New findings in psychology and neuroscience are pushing philosophers to rethink such big questions as the relationship between mind and body, the meaning of free will, just exactly what faith is, the nature of consciousness, and what constitutes happiness. There's some evidence that issues such as free will itself reflect temperament and personality. There's even more evidence that we are terrible at predicting what will make us happy, which is why we have such a hard time finding durable happiness.

Recent posts on Philosophy

A Solution to The Biggest Mystery You've Learned to Ignore

By Jeremy E Sherman Ph.D. on November 22, 2017 in Ambigamy
You've probably never thought to ask even though it's the question behind all your big questions: What is trying and how did it start?

The reality sense in dreams

By Patrick McNamara Ph.D. on November 22, 2017 in Dream Catcher
Sensory processing during REM may partially explain why we accept dream events as real.
Adam Kontor/Pexels

This Thanksgiving, Don’t Mistake Getting Along For Giving In

By Andrew Shtulman Ph.D. on November 22, 2017 in Inconceivable
Don’t let the pundits make you feel guilty about breaking bread with your family while refusing to break your commitment to evidence and logic.
Bat_shadow/Public domain, via Wikimedia Commons

Brains, Bats, and the Meaning of Consciousness

By Jon Horvitz Ph.D. on November 21, 2017 in Purple Brain
The philosopher Thomas Nagel wondered “What is it like to be a bat?”

What Is Philosophy, Anyway?

By Jennifer Baker Ph.D. on November 20, 2017 in For the Love of Wisdom
"A feeling of being especially alive in the hurly-burly of challenge and debate."

Emotional Actions Are Not Exceptions

By Bence Nanay Ph.D. on November 20, 2017 in Psychology Tomorrow
Actions can be more or less emotional, but they are never completely non-emotional.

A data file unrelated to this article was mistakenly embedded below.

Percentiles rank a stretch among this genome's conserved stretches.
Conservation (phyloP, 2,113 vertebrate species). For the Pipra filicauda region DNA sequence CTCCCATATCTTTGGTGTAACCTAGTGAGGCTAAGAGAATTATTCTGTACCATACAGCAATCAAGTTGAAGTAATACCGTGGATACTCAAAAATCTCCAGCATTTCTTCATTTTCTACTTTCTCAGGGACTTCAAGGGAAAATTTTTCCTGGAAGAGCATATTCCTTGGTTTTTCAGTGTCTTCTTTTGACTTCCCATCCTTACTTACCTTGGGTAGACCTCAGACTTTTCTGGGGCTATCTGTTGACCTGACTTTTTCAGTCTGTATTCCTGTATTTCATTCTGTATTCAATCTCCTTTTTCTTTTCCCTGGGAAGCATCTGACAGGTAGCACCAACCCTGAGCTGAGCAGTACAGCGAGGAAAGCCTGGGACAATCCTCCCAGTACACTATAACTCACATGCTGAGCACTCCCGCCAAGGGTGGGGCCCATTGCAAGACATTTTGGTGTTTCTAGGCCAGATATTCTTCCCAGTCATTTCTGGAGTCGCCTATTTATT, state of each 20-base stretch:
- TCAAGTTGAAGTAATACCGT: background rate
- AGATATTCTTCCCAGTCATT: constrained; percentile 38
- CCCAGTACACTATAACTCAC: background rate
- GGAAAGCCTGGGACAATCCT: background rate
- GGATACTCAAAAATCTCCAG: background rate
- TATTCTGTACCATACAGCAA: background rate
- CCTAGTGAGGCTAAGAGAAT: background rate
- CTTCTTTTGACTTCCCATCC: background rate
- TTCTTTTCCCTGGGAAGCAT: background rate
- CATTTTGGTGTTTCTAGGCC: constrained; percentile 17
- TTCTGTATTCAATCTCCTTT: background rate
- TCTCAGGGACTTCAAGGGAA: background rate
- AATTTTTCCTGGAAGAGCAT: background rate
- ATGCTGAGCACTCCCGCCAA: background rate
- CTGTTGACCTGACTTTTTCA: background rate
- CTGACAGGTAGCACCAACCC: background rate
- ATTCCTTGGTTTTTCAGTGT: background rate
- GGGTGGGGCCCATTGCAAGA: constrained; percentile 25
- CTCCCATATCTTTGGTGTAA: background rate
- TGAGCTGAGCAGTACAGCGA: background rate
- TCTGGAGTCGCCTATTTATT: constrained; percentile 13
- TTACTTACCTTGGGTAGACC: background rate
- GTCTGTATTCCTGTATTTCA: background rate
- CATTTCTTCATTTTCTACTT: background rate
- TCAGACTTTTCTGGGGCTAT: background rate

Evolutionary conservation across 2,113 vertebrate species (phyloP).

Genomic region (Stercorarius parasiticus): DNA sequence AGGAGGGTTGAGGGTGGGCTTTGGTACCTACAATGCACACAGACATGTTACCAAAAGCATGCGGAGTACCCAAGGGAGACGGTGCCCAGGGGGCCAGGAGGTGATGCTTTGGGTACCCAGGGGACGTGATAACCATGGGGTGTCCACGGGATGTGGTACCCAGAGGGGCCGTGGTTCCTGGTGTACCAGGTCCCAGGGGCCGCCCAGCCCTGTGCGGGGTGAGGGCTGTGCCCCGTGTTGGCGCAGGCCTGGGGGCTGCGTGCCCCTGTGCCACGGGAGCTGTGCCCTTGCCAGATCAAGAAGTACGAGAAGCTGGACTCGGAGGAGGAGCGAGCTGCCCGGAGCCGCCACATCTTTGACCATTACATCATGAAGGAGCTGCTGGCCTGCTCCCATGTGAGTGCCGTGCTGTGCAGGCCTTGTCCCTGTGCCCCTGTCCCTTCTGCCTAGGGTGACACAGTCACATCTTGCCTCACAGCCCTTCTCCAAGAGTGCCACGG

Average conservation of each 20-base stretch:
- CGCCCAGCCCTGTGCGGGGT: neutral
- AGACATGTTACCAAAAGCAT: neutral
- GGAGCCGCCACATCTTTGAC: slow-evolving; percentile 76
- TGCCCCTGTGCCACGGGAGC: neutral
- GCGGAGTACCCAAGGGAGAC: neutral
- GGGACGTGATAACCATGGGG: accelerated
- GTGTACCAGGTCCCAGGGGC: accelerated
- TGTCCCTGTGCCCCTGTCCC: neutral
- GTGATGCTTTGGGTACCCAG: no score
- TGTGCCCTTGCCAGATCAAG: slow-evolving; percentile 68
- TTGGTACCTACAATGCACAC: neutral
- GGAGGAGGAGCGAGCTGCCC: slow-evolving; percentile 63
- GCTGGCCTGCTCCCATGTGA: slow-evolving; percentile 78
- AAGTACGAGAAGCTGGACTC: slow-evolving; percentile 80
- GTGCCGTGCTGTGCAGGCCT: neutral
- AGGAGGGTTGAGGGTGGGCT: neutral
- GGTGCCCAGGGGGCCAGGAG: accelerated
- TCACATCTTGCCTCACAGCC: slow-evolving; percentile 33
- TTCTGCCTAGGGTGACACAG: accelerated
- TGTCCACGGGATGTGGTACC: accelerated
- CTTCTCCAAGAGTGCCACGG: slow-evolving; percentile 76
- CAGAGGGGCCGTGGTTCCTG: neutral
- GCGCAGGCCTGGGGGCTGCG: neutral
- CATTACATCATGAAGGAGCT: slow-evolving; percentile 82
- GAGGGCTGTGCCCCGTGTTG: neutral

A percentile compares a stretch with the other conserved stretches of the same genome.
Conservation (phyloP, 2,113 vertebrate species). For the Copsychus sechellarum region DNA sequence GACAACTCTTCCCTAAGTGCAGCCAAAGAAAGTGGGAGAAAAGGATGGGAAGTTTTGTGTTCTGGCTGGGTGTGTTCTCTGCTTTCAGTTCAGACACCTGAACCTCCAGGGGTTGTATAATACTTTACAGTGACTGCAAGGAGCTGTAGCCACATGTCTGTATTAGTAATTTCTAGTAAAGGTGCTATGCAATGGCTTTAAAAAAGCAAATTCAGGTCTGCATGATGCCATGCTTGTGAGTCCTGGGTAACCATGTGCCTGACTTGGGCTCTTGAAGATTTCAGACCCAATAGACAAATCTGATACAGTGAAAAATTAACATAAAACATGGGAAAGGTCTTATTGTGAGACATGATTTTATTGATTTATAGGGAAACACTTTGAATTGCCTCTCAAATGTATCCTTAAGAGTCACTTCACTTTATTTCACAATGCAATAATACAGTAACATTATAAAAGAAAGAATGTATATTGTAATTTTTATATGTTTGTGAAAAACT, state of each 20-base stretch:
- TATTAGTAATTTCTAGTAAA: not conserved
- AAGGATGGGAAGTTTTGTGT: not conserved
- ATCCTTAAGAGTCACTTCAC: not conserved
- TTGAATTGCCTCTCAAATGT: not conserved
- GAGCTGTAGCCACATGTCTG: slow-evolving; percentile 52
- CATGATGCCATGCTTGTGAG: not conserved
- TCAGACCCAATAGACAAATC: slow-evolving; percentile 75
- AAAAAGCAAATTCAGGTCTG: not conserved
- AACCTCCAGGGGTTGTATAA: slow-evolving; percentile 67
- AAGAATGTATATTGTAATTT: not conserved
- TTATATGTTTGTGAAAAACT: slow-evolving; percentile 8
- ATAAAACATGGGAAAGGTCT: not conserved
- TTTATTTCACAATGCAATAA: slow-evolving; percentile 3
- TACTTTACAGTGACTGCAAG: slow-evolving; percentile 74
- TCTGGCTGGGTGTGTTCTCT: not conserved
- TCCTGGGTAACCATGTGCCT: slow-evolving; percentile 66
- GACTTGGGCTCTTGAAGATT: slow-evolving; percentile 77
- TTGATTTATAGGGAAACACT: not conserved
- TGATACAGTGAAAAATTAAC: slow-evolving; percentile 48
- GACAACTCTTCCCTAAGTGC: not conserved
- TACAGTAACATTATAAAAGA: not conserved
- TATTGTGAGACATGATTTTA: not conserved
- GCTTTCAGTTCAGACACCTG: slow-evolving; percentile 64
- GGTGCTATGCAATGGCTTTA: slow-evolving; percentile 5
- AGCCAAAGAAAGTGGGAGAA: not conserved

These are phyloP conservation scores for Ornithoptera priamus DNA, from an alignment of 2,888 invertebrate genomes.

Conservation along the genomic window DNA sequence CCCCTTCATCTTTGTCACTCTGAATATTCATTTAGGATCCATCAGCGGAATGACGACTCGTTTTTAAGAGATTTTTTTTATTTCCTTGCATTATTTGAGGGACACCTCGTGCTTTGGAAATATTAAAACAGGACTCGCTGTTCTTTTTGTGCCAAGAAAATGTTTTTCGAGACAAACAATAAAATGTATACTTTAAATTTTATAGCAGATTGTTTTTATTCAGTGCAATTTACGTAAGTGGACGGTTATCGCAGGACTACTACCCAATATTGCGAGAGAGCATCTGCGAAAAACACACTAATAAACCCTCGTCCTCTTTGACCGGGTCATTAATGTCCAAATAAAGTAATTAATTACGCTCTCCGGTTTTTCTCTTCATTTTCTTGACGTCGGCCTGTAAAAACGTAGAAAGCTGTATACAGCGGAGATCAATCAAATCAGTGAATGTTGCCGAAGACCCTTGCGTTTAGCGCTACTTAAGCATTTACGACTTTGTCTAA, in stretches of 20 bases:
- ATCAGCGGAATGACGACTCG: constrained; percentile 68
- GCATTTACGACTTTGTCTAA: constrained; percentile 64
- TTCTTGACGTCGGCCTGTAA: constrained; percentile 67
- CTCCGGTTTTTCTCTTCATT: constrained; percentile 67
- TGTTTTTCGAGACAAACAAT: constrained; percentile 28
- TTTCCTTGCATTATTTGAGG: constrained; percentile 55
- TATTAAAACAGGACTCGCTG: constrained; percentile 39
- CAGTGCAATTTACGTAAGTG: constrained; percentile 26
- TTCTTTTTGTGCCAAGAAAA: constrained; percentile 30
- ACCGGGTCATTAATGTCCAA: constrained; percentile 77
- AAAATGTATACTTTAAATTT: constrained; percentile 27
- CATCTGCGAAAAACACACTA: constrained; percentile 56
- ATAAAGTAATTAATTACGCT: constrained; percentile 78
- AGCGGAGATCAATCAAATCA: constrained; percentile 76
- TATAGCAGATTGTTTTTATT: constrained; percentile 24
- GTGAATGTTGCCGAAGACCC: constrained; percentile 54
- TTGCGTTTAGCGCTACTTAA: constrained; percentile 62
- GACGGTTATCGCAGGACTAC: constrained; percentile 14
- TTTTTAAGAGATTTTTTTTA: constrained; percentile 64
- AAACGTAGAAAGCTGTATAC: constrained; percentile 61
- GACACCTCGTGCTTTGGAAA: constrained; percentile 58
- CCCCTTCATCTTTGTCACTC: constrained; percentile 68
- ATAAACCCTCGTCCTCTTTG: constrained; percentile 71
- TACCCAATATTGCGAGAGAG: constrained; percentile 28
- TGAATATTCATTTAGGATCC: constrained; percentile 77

What is Love?

Most view love as the most important aspect in life. Why, then, do we spend most of our lives focusing on something else?

Use Scientific Methods to Detect Fake News

Both fake news and science became salient issues during last year’s presidential election. Understanding the principles of scientific methods can help detect false information.

6 Things That Make Me Truly Grateful This Thanksgiving

My fears and anxieties have taught me that even if they can't be entirely overcome, they can be faced and sometimes outwitted. For that knowledge, I am grateful.
Adam Kontor/Pexels

One Question That May Determine Whether Your Love Will Last

The one question that may determine whether your love will last

Do Animals Have Emotions? A Debate

By Paul Thagard Ph.D. on November 14, 2017 in Hot Thought
The legitimacy of the argument that non-human animals have emotions is debated by an advocate and a skeptic.

The Vices of Conspiracy Thinking

By Katherine Hawley Ph.D. on November 14, 2017 in Trust
Trying to argue with conspiracy theorists can be distressing. Instead, philosophers suggest we should talk about intellectual character, virtue, and vice.

Everything is Training

By E. Paul Zehr Ph.D. on November 13, 2017 in Black Belt Brain
Science and martial arts require vigilance to avoid confusing methodologies for research and training from the principles we seek to understand.